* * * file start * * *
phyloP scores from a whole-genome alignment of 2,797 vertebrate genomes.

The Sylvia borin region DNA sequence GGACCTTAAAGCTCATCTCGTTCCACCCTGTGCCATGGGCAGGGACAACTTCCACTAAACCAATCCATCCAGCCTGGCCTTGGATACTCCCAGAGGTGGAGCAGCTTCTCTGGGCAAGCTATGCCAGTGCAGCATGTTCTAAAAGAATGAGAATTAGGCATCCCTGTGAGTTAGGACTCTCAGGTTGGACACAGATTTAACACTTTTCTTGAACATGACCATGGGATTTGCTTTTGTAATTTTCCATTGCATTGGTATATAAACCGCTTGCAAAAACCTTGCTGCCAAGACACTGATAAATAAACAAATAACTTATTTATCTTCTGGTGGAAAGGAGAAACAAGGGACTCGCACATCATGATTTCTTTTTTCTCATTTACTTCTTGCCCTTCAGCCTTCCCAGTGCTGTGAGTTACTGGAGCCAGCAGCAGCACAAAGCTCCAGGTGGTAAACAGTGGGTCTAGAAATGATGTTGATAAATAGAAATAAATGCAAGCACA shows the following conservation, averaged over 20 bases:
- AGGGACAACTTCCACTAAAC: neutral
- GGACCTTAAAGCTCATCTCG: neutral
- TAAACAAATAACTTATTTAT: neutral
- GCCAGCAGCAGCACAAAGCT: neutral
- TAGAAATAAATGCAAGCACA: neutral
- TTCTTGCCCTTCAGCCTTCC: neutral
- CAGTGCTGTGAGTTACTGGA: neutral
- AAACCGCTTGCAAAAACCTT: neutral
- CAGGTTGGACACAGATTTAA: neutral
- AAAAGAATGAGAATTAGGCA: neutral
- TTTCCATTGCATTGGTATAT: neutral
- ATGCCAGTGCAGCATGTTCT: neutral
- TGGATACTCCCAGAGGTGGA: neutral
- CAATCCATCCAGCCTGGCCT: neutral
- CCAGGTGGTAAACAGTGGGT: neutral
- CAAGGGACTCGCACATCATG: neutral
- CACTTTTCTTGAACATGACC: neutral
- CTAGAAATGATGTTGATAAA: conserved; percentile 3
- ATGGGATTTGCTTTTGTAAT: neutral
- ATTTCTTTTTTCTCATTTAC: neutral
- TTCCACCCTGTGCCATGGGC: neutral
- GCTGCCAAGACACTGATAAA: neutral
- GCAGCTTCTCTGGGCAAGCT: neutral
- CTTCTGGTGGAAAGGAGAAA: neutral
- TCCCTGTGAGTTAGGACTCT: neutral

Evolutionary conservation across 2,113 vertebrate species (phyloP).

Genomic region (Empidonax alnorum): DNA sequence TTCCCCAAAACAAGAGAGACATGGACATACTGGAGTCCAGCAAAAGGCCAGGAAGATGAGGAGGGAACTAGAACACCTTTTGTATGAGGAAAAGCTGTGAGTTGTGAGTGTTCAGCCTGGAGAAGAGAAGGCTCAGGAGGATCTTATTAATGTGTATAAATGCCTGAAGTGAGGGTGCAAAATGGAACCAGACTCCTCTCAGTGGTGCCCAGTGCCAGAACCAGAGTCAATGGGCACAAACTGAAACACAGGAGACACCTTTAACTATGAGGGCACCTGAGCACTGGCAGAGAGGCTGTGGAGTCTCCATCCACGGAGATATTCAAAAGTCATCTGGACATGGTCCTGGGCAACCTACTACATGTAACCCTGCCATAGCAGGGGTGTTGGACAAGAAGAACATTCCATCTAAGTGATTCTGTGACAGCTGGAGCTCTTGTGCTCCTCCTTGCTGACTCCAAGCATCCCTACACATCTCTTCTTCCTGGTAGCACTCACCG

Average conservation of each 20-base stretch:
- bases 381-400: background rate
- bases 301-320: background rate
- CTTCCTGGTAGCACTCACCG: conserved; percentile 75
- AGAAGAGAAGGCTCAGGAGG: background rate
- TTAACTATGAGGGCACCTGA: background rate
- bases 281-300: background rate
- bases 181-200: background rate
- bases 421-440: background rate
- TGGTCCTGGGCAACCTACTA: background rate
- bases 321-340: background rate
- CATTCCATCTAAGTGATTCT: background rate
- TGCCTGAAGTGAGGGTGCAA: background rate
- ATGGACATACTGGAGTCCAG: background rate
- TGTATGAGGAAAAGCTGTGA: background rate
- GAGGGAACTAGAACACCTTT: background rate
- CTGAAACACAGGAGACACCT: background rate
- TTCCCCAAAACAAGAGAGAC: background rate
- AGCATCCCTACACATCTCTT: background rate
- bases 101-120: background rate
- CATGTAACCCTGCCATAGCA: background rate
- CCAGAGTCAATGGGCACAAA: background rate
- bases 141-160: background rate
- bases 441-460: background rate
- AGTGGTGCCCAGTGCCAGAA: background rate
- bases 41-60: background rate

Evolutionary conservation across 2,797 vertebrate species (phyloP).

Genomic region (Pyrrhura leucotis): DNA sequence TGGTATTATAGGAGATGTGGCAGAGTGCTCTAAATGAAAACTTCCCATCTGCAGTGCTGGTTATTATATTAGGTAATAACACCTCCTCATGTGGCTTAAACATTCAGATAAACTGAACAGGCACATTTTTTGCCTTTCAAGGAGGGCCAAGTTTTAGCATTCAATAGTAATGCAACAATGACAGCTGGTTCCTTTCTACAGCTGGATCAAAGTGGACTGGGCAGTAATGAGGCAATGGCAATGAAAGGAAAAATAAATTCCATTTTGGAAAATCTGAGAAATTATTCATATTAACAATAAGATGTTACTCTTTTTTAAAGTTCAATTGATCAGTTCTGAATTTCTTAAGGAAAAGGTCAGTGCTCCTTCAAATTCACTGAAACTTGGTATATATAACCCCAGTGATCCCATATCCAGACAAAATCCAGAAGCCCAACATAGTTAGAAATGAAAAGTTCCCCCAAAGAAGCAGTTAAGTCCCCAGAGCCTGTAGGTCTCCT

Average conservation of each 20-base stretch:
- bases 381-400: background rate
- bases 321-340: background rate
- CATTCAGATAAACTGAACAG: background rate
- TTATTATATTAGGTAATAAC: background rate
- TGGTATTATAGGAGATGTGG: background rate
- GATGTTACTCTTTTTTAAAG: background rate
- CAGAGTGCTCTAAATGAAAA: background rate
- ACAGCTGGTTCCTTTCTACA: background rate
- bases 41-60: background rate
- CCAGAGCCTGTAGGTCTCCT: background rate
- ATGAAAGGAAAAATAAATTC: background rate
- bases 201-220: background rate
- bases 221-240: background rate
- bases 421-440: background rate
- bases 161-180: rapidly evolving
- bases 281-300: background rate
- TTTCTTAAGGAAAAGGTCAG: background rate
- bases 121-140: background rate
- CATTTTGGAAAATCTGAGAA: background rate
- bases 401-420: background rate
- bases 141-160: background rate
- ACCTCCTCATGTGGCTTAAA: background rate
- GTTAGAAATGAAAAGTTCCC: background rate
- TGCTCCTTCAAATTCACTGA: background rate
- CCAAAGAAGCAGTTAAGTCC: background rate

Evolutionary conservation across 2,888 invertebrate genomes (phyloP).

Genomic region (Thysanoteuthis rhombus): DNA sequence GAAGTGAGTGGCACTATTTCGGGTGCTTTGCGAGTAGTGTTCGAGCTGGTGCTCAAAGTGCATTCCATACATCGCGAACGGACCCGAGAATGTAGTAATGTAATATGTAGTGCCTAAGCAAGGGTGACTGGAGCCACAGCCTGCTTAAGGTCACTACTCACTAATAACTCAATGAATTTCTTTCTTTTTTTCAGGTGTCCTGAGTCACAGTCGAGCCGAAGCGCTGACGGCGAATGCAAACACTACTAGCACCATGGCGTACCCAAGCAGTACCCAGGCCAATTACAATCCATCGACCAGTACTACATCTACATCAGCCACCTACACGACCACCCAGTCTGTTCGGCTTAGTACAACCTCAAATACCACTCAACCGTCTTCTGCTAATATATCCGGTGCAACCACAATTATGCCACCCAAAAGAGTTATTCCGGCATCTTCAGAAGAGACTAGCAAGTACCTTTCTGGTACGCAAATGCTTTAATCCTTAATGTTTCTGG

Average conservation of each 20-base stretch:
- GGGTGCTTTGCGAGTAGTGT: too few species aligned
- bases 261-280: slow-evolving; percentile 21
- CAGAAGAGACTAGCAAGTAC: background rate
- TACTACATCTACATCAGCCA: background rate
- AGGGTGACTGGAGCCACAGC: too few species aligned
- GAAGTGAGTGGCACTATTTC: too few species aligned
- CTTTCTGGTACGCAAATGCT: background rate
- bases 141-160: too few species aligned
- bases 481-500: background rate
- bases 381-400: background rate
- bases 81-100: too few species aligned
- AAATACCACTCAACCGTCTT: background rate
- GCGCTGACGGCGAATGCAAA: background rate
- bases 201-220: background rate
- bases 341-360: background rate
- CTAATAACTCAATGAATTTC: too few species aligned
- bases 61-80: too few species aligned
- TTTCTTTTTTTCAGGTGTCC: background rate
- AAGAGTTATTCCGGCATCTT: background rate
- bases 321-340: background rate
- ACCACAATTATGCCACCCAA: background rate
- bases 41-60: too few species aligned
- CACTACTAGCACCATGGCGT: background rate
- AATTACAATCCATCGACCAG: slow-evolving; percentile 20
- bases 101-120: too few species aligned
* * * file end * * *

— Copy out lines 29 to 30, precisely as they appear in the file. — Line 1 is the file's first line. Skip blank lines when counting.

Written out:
Genomic region (Empidonax alnorum): DNA sequence TTCCCCAAAACAAGAGAGACATGGACATACTGGAGTCCAGCAAAAGGCCAGGAAGATGAGGAGGGAACTAGAACACCTTTTGTATGAGGAAAAGCTGTGAGTTGTGAGTGTTCAGCCTGGAGAAGAGAAGGCTCAGGAGGATCTTATTAATGTGTATAAATGCCTGAAGTGAGGGTGCAAAATGGAACCAGACTCCTCTCAGTGGTGCCCAGTGCCAGAACCAGAGTCAATGGGCACAAACTGAAACACAGGAGACACCTTTAACTATGAGGGCACCTGAGCACTGGCAGAGAGGCTGTGGAGTCTCCATCCACGGAGATATTCAAAAGTCATCTGGACATGGTCCTGGGCAACCTACTACATGTAACCCTGCCATAGCAGGGGTGTTGGACAAGAAGAACATTCCATCTAAGTGATTCTGTGACAGCTGGAGCTCTTGTGCTCCTCCTTGCTGACTCCAAGCATCCCTACACATCTCTTCTTCCTGGTAGCACTCACCG

Average conservation of each 20-base stretch: